Virginia Museum of Transportation / Norfolk and Western Freight Station
You are at the western end of Roanoke's Railwalk. Behind you is the former grade crossing of 2nd Street (earlier known as Commerce Street).
Directly in front of you is the Norfolk and Western Freight Station, now home of the Virginia Museum of Transportation (VMT). The Museum features transportation artifacts, displays and a collection of full-sized rail equipment, including the famous N&W Class J, No. 61 and Class A, No. 1218. The entrance to VMT is to your left, around the corner about a half a block west.
This building was originally built in 1917 as the N&W freight station in Roanoke. In the era before tractor trailers and interstate highways, most freight was shipped over the railroads.
Freight was carried in various freight cars as car loads (CL) or Less than Car Load (LCL) and loaded or unloaded at the freight station. In the early 1920s, nearly 100 car loads per day were shipped out of Roanoke, not counting inbound cars. At any one time, the tracks at the Freight Station could hold over 150 of the standard 40-foot freight cars of the day. This business would fade away with the arrival of tractor trailers, interstate
In November 1985, a major flood hit the Roanoke area. The Virginia Museum of Transportation, then located in Wasena Park, beside the Roanoke river, was badly damaged. With the freight station in limited use and a desire to bring the Museum to downtown, a deal was made with Norfolk Southern to move VMT which now anchors the west end of the Railwalk.
Above: Two views of the Norfolk and Western freight house. The large brick building was completed in 1917 and the office end shown here housed the Shenandoah Division (Roanoke-Hagerstown, Maryland) offices. Today the entire building and freight tracks house the Virginia Museum of Transportation, official transportation museum of the Commonwealth of Virginia.
Above: To give the viewer some scope and size of the freight operation, your location is shown by the red dot. This 1930 N&W drawing has color icons added to depict the number of freight cars on the site at one time. The building is represented in gray, the freight sheds are represented in green. The brownish rectangles each represent a single 40 foot long boxcar, typical for the era from 1920-1960. How many cars do you see at the freight house?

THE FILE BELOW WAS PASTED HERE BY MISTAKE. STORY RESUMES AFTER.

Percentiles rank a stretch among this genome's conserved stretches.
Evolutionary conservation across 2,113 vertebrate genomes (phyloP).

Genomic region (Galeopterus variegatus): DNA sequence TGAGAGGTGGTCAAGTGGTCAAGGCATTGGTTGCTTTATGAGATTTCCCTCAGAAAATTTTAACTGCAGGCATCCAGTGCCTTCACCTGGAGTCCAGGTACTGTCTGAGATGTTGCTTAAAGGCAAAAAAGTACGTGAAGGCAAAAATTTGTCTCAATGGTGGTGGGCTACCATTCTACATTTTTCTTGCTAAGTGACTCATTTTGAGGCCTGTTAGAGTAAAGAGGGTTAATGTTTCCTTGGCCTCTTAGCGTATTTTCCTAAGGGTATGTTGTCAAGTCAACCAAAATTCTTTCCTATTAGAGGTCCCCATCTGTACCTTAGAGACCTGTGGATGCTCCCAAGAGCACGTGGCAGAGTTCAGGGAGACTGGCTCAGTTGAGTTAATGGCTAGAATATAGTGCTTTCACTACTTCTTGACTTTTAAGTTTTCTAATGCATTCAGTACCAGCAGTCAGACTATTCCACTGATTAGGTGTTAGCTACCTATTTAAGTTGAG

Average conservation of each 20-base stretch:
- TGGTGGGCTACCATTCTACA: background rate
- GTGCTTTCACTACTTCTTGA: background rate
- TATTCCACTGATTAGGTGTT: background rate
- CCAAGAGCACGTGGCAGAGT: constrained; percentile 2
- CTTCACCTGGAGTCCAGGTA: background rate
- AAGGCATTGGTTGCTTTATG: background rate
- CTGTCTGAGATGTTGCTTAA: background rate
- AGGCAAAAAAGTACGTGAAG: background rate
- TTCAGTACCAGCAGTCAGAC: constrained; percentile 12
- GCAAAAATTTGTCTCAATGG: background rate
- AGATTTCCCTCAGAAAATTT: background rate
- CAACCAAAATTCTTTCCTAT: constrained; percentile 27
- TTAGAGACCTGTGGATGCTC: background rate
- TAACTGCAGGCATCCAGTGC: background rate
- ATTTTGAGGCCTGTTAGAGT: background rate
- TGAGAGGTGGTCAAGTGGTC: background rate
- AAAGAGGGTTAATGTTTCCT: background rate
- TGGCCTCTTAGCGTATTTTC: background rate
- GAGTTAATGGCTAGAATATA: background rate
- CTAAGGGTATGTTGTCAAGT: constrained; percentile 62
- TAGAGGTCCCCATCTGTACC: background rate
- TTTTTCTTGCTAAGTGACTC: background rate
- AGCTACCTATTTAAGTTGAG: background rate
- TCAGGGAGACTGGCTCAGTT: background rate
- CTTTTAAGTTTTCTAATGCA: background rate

Above: Clean, orderly and brightly lit, with signs for the customer's arriving freight. This stellar example is at Bluefield, West Virginia. It is virtuallyidentical, short of some of the customer names, to Roanoke.
In the 1920s, the N&W added what they called "trackless trains" to handle freight after being loaded or unloaded.
Topics. This historical marker is listed in these topic lists: Industry & Commerce • Railroads & Streetcars. A significant historical month for this entry is November 1985.
Location. 37° 16.383′ N, 79° 56.677′ W. Marker is in Roanoke, Virginia. Marker is on Norfolk Avenue Southwest 0.1 miles east of 3rd Street Southwest, on the left when traveling east. Touch for map. Marker is at or near this postal address: 145 Norfolk Ave SW, Roanoke VA 24011, United States of America. Touch for directions.
Other nearby markers. At least 8 other markers are within walking distance of this marker. Jupiter Missile (a few steps from this marker); Warehouse Row (within shouting distance of this marker); Today's Locomotives (within shouting distance of this marker); Commerce or Second Street Crossing (within shouting distance of this marker); Roanoke Railway and Electric Company (within shouting distance of this marker); The David R. and Susan S. Goode Railwalk (about 300 feet away, measured in a direct line); Norfolk & Western Safety Instruction Car #418 (about 300 feet away); Graham-White Manufacturing Company (about 300 feet away). Touch for a list and map of all markers in Roanoke.
Credits. This page was last revised on April 29, 2021. It was originally submitted on April 29, 2021, by Devry Becker Jones of Washington, District of Columbia. This page has been viewed 35 times since then. Photo 1. submitted on April 29, 2021, by Devry Becker Jones of Washington, District of Columbia.
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